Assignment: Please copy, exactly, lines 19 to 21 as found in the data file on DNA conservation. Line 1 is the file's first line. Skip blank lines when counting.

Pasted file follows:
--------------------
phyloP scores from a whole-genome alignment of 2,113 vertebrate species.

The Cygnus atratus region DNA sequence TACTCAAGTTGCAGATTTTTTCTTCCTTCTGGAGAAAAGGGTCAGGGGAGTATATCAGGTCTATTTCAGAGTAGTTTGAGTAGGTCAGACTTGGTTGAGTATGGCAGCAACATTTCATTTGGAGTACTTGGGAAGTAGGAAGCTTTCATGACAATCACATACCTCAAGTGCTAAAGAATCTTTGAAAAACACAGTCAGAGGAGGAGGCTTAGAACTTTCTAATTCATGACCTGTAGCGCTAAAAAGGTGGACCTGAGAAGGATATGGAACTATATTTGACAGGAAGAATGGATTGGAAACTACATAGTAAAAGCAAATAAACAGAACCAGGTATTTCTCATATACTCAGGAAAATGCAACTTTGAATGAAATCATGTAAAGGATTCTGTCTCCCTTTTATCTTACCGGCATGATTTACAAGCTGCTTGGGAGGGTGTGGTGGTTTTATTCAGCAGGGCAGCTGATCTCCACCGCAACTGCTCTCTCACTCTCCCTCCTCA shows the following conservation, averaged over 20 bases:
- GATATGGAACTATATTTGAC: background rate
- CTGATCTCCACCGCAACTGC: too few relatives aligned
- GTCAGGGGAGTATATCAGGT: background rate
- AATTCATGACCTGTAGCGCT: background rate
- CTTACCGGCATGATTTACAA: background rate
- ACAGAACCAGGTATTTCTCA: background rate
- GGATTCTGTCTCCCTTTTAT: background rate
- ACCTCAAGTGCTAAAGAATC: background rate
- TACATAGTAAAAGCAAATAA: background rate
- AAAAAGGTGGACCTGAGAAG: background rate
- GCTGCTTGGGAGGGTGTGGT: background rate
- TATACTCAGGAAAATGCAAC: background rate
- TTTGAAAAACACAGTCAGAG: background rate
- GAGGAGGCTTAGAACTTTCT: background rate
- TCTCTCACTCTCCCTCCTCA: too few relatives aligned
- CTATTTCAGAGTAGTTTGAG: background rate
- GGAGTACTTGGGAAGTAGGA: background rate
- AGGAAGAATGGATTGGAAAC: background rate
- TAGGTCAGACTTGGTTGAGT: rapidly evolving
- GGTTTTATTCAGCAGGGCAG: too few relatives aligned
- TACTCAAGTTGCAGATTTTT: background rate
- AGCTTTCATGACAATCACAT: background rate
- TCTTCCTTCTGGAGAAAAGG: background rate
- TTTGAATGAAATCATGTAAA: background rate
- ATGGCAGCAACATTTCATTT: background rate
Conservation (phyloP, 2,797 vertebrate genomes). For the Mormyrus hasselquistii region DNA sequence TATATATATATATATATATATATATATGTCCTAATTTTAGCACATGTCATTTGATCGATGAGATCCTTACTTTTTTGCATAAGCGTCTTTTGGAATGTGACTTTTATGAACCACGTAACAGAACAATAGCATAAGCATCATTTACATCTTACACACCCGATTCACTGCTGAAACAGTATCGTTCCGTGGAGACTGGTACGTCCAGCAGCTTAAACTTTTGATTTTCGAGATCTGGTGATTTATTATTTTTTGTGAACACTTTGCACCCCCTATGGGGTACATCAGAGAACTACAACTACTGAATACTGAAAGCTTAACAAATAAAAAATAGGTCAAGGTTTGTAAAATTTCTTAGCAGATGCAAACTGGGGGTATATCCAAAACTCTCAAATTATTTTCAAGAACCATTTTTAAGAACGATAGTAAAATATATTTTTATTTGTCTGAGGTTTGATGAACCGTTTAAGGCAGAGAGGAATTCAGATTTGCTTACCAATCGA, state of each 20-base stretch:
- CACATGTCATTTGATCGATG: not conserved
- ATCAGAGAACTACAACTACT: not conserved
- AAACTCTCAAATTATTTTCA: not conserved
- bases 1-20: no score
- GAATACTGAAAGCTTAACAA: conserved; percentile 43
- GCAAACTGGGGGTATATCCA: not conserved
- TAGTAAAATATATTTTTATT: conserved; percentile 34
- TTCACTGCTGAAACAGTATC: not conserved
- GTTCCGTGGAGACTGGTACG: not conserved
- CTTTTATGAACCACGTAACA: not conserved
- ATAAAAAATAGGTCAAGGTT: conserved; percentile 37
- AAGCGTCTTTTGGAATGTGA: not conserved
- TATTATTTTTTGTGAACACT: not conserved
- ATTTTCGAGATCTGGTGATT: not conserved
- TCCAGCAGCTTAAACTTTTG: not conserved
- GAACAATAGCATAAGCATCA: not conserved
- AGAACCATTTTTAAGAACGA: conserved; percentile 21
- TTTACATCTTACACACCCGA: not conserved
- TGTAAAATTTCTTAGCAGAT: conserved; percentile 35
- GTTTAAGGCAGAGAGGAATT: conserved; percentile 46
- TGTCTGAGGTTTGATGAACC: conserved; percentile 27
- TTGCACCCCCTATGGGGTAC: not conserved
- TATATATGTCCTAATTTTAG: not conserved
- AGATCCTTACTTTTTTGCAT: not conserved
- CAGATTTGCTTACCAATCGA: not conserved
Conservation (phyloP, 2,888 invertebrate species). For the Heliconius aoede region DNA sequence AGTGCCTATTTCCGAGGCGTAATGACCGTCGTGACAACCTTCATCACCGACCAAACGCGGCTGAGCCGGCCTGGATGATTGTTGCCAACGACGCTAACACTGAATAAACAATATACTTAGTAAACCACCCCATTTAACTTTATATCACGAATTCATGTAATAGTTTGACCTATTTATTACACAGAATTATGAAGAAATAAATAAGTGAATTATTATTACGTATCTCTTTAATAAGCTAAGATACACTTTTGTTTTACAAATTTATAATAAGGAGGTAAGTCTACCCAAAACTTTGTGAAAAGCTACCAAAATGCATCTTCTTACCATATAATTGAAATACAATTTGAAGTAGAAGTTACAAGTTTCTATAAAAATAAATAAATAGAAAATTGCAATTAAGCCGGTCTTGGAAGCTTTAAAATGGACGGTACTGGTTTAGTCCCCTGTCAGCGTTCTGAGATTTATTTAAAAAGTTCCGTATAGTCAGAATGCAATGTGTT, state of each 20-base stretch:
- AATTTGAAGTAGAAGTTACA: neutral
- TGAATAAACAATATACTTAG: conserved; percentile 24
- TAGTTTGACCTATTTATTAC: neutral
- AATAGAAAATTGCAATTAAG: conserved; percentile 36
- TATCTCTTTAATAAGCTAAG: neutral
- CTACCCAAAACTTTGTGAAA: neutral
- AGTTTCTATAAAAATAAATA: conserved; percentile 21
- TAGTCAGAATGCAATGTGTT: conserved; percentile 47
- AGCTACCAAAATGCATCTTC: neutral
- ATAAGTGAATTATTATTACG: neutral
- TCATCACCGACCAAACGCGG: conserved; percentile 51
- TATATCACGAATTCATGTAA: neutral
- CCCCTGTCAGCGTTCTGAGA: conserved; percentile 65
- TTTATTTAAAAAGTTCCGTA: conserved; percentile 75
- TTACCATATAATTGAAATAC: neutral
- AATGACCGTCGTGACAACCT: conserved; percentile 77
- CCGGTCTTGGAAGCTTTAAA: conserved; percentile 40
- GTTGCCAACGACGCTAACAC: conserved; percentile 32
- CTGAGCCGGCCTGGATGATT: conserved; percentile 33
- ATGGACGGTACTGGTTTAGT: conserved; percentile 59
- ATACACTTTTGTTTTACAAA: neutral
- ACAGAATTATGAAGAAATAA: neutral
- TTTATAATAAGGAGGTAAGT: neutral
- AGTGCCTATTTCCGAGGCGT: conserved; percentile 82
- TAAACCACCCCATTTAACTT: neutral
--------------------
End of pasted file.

- GGAGTACTTGGGAAGTAGGA: background rate
- AGGAAGAATGGATTGGAAAC: background rate
- TAGGTCAGACTTGGTTGAGT: rapidly evolving